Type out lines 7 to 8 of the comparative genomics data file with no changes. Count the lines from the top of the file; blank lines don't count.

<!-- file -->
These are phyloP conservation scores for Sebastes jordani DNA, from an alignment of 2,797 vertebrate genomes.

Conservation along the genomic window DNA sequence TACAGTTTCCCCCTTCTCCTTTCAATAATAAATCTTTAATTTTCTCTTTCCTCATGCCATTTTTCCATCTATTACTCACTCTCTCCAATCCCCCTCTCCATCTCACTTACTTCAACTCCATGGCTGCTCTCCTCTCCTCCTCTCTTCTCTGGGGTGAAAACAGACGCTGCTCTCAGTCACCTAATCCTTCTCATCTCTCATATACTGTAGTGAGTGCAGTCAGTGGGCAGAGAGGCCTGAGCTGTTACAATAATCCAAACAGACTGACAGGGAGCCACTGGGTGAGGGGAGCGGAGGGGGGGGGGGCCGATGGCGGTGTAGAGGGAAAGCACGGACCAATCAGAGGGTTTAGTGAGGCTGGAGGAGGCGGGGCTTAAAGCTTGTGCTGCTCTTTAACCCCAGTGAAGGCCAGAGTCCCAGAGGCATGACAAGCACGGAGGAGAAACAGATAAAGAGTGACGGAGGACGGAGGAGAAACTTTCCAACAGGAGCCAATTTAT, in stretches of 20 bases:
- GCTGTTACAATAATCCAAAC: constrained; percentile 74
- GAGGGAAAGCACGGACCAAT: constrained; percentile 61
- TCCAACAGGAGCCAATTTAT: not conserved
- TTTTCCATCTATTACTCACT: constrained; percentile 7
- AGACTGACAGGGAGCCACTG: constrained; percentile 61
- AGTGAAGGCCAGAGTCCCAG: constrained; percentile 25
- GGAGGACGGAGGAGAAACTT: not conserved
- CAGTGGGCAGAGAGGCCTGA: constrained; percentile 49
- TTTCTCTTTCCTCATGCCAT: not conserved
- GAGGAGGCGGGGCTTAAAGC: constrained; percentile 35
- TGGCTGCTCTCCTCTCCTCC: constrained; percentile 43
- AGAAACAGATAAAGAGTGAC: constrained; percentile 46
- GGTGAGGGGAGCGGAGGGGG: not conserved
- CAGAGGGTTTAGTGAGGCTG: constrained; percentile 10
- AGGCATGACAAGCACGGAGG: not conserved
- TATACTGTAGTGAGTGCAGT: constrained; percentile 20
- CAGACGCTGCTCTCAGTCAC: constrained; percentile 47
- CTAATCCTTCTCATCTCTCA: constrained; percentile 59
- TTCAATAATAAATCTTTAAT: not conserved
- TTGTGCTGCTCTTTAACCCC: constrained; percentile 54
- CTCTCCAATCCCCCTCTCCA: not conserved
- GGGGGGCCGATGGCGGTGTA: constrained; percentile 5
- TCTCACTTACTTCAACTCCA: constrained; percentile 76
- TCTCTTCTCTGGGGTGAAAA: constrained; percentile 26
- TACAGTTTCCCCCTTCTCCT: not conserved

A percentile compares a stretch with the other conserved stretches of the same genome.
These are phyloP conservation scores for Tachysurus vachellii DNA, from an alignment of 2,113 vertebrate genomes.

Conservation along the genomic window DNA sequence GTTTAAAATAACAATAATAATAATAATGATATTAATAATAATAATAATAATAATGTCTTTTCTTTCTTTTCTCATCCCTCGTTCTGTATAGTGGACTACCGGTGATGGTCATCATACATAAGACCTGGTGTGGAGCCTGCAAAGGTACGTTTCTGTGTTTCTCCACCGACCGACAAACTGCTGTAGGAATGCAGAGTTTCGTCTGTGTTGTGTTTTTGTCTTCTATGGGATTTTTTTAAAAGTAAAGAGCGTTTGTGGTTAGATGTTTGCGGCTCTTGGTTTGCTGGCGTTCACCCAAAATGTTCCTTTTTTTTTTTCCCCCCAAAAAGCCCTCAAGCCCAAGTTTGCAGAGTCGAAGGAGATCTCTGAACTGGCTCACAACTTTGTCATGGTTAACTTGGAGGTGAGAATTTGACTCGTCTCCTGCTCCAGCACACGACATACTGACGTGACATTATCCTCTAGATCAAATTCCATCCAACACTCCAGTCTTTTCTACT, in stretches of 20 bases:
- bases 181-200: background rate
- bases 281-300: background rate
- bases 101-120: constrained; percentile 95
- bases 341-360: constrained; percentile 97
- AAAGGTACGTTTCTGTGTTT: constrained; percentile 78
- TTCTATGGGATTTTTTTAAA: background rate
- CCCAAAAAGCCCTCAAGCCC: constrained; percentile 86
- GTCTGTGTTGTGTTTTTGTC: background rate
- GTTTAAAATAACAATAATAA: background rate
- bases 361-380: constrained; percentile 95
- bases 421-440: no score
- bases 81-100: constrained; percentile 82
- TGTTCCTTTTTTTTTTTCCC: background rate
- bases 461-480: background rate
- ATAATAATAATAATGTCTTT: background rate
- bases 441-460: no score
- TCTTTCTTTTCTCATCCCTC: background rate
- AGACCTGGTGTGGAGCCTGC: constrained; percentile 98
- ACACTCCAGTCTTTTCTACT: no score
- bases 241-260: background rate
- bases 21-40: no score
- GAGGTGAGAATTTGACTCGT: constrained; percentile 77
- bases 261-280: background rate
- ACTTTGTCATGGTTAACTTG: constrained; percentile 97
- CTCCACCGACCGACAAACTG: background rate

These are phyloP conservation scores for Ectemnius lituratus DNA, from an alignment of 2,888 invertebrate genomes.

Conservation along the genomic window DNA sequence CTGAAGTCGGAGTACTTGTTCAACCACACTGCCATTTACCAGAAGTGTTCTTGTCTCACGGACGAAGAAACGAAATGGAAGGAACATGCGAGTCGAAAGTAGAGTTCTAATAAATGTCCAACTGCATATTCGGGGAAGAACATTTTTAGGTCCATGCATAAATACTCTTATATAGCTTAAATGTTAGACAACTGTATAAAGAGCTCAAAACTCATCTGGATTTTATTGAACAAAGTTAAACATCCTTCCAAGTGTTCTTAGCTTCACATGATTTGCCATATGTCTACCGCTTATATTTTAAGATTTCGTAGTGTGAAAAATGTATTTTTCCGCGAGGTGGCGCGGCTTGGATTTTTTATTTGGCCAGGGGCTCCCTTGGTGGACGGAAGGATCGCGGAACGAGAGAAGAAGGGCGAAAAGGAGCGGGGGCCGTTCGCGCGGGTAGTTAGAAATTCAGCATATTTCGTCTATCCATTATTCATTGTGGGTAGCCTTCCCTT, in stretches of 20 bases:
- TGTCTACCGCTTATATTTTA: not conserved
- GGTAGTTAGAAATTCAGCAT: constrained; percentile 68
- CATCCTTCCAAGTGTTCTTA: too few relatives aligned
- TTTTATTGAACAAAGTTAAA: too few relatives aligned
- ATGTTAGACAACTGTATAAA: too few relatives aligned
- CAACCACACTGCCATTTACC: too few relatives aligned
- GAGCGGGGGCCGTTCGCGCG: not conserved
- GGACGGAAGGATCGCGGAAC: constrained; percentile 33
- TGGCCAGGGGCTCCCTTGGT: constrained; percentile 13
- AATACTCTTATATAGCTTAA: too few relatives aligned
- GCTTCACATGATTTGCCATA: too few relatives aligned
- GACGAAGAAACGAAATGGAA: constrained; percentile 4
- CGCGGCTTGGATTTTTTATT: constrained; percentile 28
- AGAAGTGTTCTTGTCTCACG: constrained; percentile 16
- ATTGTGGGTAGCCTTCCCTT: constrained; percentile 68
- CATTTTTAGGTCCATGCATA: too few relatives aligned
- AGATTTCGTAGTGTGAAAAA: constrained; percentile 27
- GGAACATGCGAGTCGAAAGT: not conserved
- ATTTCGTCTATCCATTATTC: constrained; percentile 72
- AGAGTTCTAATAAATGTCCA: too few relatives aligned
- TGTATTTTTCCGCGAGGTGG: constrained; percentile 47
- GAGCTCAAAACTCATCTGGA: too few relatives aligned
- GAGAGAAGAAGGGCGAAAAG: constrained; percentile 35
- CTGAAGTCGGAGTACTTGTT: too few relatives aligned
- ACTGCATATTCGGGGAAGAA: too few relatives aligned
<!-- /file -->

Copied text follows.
- AGACTGACAGGGAGCCACTG: constrained; percentile 61
- AGTGAAGGCCAGAGTCCCAG: constrained; percentile 25